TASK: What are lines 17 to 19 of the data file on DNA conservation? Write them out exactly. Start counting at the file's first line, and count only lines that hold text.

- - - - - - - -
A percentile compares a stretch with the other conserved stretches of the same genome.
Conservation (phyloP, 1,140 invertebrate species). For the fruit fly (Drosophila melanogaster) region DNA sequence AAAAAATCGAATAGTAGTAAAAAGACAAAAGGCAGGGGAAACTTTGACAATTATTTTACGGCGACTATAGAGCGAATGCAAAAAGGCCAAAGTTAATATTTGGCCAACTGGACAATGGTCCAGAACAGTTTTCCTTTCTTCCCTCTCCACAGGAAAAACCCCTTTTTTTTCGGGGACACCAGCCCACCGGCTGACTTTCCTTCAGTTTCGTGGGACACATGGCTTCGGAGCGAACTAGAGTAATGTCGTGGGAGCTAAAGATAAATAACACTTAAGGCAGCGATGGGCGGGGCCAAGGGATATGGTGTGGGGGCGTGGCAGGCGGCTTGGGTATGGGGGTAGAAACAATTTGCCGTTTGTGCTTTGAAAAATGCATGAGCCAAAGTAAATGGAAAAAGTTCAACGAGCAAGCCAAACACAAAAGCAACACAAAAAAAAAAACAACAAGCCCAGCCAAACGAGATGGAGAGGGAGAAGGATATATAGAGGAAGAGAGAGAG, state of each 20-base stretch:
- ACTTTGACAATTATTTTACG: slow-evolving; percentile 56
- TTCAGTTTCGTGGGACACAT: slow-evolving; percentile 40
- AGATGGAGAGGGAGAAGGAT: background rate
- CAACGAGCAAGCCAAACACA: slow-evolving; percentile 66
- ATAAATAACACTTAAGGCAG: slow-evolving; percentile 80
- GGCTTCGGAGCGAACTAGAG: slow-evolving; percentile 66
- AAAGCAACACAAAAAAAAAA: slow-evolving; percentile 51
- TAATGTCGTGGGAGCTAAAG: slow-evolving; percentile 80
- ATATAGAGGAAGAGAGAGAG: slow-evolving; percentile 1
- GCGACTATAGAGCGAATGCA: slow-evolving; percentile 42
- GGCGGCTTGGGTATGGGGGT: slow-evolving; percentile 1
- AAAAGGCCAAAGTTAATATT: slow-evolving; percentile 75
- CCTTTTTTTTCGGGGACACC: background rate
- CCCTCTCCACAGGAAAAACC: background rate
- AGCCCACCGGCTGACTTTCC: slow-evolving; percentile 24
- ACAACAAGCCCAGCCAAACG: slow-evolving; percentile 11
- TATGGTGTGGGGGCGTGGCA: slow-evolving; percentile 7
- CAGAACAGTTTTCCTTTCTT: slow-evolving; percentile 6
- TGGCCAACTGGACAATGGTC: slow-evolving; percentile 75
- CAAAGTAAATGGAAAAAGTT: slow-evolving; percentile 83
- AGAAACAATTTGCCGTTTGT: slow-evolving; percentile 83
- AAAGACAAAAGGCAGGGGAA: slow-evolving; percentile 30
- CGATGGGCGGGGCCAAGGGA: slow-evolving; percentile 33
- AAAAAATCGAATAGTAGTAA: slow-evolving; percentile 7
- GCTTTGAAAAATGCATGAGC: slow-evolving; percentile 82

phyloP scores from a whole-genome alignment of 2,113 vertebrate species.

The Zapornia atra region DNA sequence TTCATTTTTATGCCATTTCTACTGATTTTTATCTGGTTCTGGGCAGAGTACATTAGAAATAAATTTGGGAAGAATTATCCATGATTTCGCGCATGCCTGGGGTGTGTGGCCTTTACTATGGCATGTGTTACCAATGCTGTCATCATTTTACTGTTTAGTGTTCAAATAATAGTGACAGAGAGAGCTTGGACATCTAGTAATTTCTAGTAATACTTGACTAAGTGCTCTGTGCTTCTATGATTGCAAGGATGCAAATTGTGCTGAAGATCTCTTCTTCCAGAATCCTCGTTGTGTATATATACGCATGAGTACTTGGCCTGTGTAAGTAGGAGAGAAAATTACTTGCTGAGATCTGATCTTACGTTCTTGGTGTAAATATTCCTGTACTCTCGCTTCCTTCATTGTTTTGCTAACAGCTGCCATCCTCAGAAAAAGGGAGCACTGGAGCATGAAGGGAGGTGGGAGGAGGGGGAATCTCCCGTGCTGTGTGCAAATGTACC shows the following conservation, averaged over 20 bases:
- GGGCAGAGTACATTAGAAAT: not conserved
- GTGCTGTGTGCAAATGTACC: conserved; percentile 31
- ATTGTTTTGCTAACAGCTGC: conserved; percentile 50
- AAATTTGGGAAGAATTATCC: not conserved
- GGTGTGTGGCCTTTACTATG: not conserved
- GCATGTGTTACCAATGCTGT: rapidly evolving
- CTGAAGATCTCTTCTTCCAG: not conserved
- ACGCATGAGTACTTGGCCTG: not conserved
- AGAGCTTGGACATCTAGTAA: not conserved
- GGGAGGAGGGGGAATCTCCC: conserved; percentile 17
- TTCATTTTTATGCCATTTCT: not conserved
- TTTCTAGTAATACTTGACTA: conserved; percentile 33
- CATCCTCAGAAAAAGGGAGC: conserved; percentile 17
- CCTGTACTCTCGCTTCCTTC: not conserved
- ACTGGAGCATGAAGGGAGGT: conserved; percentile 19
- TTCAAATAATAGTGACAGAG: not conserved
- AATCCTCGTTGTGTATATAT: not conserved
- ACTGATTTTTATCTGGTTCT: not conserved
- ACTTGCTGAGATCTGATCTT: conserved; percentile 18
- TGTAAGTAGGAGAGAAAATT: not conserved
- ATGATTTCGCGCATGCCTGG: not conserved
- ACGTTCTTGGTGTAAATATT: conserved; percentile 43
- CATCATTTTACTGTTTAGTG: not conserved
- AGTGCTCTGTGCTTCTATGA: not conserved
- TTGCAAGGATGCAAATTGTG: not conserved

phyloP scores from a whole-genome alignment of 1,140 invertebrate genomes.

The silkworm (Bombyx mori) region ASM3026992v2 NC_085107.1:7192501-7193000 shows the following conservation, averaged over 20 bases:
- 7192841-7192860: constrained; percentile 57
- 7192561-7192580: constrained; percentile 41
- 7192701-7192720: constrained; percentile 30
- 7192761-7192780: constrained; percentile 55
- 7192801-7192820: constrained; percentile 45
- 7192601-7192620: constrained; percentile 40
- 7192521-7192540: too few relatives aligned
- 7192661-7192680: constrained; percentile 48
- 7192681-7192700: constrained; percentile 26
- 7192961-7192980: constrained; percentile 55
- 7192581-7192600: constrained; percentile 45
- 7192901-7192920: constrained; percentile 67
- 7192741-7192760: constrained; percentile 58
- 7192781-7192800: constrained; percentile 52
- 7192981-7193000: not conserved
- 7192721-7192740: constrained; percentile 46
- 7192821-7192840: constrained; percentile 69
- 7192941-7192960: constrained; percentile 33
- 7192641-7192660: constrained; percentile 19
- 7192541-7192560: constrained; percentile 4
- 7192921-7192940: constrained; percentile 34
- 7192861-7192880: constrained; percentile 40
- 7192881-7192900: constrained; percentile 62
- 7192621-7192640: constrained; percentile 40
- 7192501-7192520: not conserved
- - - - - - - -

- AGCCCACCGGCTGACTTTCC: slow-evolving; percentile 24
- ACAACAAGCCCAGCCAAACG: slow-evolving; percentile 11
- TATGGTGTGGGGGCGTGGCA: slow-evolving; percentile 7